Jason Middleton, Ray Products
Sustainability has become critical to medical businesses. Some implement sustainability to appeal to consumers. Others look to cut costs or align their business practices with their company mission. Whatever the motivation, 13% of company CEOs see sustainability as their top priority, while another 36% view it as a “top 3” priority.
Healthcare is no exception. Health facilities create 6,600 tons of waste per day and spend over $10 billion in annual energy costs. There is significant room for improvement, and many healthcare organizations are looking for more sustainable equipment and supplies.
What role does plastics manufacturing have in all of this? Quite a large one – at least, potentially. More than 300 million tons of plastic are manufactured every year, and this number is growing significantly. Globally, it’s estimated that less than 3% of that plastic is recycled.
Picking the right process
Planning for recyclability starts with the process you choose. Some processes, like thermoforming, are easily 100% recyclable. Other processes, like fiberglass or thermoset manufacturing processes such as RIM, are either non-recyclable or can only be downcycled into other materials.
Beyond sustainability, thermoforming is particularly popular in medical device manufacturing because its sweet spot is making high-quality, aesthetically pleasing parts in quantities from the low hundreds to the mid-thousands.
Easily recyclable processes include pressure forming, vacuum forming, injection molding and blow molding. Processes that are non-recyclable or impractical to recycle are RIM,
fiberglass and other thermoset processes.
Recycled materials options in thermoforming
The most sustainable plastic manufacturing process uses recycled materials and creates a recyclable product. Thermoforming can check both boxes.
On the materials side, thermoforming projects can be made from any combination of virgin and recycled materials. It helps to think about it in terms of a percentage. A project could use any percentage of recycled materials — from 0% all the way up to 100%.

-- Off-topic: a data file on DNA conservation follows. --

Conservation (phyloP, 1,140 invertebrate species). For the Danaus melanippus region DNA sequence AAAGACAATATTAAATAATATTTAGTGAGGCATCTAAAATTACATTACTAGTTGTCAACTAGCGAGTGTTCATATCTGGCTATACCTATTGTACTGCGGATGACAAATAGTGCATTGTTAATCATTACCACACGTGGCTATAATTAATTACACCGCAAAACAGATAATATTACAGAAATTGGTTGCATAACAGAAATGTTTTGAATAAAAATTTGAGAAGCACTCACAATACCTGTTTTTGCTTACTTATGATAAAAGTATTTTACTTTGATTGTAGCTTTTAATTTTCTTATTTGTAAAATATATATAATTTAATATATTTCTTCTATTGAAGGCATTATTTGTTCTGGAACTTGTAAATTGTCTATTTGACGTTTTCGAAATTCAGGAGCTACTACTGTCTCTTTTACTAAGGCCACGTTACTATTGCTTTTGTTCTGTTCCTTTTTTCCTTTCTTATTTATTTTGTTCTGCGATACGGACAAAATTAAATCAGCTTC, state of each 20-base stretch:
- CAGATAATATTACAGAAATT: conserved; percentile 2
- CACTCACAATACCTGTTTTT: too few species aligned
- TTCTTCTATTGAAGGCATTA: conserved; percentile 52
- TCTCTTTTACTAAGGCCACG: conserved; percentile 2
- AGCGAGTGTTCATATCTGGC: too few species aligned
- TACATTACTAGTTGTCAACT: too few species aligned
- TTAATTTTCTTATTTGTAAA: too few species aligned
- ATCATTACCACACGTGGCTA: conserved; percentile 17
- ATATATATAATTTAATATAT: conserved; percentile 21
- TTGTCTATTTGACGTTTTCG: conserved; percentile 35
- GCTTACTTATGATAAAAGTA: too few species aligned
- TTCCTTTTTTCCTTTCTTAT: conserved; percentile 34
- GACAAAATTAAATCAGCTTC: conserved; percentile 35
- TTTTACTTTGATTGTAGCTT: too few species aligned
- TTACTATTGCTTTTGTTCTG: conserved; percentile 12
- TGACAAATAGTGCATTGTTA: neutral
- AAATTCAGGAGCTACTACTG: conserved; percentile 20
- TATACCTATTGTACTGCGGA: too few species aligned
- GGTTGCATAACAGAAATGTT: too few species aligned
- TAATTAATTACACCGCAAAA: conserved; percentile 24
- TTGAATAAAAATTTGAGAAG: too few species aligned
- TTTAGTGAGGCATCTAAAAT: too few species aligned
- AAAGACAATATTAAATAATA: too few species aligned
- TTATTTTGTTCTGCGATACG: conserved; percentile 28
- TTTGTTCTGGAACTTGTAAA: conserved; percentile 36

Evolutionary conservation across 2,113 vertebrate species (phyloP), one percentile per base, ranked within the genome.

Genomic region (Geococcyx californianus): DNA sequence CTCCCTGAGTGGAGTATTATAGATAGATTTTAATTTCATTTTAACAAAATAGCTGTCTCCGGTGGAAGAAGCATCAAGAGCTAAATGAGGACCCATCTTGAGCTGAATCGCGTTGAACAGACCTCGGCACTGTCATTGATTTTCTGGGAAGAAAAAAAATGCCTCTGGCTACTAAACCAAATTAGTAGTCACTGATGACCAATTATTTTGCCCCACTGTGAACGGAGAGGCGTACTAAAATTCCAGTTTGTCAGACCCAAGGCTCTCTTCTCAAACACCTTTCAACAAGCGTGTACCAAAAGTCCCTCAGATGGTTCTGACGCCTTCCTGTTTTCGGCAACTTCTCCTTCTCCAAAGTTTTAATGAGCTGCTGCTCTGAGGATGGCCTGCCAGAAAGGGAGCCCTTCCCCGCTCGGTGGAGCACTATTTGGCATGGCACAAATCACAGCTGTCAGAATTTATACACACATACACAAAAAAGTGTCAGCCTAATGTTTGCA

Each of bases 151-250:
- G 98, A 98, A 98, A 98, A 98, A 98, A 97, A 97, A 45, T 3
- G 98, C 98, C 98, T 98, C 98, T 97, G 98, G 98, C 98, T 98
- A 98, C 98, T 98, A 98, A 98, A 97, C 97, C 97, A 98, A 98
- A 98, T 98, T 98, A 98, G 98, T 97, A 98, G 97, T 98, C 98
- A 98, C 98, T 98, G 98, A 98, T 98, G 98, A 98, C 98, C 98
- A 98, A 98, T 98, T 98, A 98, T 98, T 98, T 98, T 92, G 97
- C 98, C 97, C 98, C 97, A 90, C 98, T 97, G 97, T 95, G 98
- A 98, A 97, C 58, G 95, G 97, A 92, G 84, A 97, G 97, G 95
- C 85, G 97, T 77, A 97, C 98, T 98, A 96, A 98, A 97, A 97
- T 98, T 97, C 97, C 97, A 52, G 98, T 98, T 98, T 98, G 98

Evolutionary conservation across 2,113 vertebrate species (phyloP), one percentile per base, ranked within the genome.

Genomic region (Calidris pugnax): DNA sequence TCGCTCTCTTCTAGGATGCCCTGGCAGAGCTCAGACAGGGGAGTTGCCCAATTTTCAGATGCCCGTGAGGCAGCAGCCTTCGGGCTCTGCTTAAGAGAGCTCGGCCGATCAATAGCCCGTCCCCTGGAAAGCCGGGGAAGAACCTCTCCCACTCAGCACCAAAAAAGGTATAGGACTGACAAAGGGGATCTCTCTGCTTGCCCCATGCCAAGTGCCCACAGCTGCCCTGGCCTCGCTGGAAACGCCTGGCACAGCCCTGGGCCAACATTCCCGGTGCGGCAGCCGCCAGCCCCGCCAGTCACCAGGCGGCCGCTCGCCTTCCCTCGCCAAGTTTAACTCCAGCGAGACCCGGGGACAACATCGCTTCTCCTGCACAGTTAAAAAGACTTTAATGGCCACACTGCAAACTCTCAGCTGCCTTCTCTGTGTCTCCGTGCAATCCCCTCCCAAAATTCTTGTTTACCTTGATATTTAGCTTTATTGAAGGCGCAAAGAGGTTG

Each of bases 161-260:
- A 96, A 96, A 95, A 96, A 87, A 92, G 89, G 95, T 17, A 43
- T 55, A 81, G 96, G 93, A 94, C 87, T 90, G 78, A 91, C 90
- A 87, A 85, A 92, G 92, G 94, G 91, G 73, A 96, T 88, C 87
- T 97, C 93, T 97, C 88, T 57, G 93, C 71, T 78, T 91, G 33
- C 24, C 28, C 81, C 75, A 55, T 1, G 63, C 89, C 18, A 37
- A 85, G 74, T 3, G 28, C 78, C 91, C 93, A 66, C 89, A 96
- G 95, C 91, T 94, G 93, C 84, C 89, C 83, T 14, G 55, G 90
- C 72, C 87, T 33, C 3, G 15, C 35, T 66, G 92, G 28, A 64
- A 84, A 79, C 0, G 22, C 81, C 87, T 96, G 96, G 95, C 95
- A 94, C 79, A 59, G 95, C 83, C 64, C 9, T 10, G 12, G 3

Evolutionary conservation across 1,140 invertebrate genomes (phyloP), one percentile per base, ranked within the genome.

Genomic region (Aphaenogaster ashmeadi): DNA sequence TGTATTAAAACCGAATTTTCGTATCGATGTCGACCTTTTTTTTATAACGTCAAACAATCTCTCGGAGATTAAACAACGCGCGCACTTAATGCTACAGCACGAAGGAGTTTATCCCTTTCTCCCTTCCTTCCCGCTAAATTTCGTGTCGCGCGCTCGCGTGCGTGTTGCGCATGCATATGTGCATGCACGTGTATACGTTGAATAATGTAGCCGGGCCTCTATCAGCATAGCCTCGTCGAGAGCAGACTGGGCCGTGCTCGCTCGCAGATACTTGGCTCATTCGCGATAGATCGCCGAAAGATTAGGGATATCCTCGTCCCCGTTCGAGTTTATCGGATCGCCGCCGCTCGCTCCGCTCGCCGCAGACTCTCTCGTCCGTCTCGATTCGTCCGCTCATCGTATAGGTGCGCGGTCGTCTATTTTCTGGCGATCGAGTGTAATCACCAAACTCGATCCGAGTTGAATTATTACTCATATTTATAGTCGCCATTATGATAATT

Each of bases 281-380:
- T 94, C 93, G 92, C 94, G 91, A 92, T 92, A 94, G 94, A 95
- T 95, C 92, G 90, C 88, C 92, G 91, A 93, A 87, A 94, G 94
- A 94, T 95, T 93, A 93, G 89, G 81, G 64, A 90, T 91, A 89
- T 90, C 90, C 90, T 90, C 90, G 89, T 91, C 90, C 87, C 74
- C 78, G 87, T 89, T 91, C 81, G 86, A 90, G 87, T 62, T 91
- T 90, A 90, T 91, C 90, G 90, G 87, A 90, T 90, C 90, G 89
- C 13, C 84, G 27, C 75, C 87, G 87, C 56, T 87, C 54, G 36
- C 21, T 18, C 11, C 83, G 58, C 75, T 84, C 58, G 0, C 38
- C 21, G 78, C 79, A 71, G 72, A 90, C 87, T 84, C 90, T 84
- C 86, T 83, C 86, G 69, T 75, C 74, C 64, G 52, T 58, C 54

An experienced thermoforming engineer can help you balance your performance, aesthetics and certification requirements with the availability of recycled materials.
Pressure forming and vacuum forming also offer a zero-waste manufacturing process. During the thermoforming process, after a part is formed and removed from the mold, the excess material is trimmed off. However, none of that material need end up in a landfill. Instead, the material can be collected, ground and sent back to the plastic suppliers for reprocessing.
Design considerations for thermoforming recyclability
When you’re planning a thermoforming project, what you do after your parts are thermoformed has a lot to do with their recyclability. Every piece of thermoformed plastic is, by definition, recyclable, but the process can be made more challenging by additions like bosses or other attachment hardware, painting, silk screening or other coatings.
These are not insurmountable obstacles, but they do require a more specialized and labor-intensive recycling procedure.
Designing for a sustainable end of life
It’s strange to think that the products we create today will someday be discarded, but nothing lasts forever. If you’re concerned about sustainability, you must consider and plan for the day your products are disposed of.
The future of sustainability in plastic manufacturing
To the average consumer, the words “sustainability” and “plastics” might seem out of place in the same sentence. However, the truth is that plastics manufacturing can play a critical role in creating sustainable products and product life cycles. As more and more companies embrace sustainability as a core objective and as more and more consumers demand sustainability, understanding and utilizing sustainable plastic manufacturing processes becomes more important than ever.
Jason Middleton is VP of sales and development at custom heavy gauge thermoforming manufacturer Ray Products (Ontario, Calif.). With more than 15 years of plastics manufacturing industry experience, Middleton plans and executes pressure forming and vacuum forming projects for clients in a wide range of industries.